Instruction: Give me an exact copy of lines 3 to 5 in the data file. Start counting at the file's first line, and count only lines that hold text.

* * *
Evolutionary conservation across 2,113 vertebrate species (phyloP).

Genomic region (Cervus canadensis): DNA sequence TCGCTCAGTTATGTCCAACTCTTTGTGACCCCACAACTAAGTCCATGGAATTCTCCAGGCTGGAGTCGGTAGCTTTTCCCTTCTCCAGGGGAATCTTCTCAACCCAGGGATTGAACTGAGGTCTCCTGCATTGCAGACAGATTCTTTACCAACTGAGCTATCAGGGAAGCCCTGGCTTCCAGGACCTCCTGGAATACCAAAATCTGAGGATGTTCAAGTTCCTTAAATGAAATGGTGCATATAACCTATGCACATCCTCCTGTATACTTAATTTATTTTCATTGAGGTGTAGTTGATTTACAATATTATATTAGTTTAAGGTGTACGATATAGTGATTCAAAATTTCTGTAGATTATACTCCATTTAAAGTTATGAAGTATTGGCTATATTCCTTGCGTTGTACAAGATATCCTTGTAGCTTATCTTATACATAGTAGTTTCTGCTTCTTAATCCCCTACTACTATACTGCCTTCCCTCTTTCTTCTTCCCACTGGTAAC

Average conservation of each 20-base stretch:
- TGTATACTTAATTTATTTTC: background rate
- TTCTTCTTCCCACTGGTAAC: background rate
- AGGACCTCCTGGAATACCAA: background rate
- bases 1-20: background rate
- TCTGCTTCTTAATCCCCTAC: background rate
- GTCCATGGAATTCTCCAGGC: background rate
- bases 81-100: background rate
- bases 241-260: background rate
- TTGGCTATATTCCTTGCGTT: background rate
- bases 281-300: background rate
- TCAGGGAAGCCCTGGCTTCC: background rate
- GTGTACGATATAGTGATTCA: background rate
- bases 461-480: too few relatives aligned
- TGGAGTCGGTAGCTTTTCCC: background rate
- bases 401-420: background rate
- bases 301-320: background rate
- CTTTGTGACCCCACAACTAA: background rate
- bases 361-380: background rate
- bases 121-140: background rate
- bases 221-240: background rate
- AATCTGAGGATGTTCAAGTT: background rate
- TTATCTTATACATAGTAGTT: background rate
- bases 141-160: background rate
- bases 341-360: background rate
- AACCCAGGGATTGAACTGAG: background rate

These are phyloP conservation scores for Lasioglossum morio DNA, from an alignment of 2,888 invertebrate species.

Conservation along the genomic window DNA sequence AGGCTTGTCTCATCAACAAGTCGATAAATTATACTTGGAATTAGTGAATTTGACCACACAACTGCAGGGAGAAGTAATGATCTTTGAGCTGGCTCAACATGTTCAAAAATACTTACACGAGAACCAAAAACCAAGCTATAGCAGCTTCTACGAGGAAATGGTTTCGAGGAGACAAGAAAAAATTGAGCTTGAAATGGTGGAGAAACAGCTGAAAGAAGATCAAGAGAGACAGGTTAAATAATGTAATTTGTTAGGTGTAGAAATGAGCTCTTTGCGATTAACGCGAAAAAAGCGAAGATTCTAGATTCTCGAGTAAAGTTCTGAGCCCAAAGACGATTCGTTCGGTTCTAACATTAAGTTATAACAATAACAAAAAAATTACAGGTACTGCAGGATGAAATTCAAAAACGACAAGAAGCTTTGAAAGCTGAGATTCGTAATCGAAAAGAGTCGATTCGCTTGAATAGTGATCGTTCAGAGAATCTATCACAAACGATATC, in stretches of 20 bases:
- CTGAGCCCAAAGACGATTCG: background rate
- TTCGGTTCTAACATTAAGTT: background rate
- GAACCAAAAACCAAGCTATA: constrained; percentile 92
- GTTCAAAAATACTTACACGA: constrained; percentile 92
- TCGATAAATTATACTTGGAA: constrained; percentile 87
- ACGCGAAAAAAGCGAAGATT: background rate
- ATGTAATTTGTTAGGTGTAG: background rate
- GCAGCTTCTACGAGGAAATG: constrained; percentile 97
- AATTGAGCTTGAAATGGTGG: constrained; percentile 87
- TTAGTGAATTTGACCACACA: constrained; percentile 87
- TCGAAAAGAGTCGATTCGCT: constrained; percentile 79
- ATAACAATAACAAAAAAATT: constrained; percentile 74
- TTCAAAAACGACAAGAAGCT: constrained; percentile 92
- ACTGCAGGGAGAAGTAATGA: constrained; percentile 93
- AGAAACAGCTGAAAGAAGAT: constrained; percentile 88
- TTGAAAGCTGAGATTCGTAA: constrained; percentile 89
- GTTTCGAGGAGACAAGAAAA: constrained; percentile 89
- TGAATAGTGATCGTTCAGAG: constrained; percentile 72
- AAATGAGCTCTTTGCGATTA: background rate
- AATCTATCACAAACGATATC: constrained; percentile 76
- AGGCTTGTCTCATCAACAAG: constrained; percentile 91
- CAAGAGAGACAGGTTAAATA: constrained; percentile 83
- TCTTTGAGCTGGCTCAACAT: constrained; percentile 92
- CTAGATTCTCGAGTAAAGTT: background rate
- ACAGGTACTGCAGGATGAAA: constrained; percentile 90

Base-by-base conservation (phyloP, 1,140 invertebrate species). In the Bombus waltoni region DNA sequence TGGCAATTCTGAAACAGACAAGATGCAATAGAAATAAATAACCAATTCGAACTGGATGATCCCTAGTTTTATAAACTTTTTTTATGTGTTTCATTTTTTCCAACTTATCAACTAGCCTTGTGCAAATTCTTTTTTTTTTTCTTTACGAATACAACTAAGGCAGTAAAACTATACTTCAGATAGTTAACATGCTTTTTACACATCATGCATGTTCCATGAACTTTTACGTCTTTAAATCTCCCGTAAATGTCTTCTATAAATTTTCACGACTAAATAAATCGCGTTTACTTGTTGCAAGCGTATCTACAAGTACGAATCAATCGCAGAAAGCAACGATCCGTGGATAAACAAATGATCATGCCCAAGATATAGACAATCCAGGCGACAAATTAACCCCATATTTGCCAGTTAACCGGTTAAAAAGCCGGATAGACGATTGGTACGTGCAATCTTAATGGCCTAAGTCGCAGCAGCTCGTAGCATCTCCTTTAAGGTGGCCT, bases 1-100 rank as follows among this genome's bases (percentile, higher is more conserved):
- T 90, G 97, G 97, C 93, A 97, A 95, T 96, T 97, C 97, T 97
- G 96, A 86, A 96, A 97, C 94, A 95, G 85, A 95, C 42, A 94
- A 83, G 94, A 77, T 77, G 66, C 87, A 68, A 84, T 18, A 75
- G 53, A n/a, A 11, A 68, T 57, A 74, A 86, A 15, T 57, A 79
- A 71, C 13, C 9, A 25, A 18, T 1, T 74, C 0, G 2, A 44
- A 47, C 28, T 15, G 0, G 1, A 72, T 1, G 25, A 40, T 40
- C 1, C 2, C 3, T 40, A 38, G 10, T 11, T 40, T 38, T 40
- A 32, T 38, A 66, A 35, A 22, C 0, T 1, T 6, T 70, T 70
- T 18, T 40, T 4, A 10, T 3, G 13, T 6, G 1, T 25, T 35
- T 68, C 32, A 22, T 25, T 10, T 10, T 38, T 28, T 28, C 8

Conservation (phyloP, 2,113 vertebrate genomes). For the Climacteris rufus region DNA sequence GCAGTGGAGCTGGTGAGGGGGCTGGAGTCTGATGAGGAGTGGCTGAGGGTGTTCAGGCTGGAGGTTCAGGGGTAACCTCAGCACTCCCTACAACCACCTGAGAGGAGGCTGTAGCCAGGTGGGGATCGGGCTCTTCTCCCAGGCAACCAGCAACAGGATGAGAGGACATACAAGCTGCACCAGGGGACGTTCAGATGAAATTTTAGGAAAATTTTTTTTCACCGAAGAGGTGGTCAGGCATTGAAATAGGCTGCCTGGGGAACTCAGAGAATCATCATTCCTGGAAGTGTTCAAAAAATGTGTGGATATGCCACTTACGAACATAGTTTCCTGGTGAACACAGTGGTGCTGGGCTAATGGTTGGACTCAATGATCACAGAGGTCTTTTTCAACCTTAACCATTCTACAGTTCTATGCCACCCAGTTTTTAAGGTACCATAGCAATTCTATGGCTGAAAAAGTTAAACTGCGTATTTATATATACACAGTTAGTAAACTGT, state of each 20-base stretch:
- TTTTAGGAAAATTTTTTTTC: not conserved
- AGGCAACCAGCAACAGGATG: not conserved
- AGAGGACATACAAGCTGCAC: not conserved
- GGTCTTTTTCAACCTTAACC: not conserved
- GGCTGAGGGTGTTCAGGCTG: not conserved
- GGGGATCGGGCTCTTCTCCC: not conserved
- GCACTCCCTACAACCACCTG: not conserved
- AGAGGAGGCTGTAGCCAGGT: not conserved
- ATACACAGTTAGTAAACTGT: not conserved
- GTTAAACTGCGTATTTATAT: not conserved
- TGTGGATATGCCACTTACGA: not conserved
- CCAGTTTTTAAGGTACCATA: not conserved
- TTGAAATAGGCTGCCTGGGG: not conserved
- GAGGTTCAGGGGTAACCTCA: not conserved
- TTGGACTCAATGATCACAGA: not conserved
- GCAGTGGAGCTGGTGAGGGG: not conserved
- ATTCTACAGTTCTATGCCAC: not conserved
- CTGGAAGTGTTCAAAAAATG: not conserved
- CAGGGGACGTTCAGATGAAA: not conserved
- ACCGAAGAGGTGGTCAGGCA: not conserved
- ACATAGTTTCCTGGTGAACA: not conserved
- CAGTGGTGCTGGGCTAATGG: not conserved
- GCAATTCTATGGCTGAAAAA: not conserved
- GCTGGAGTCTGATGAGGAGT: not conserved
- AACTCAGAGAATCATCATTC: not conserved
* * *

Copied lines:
Average conservation of each 20-base stretch:
- TGTATACTTAATTTATTTTC: background rate
- TTCTTCTTCCCACTGGTAAC: background rate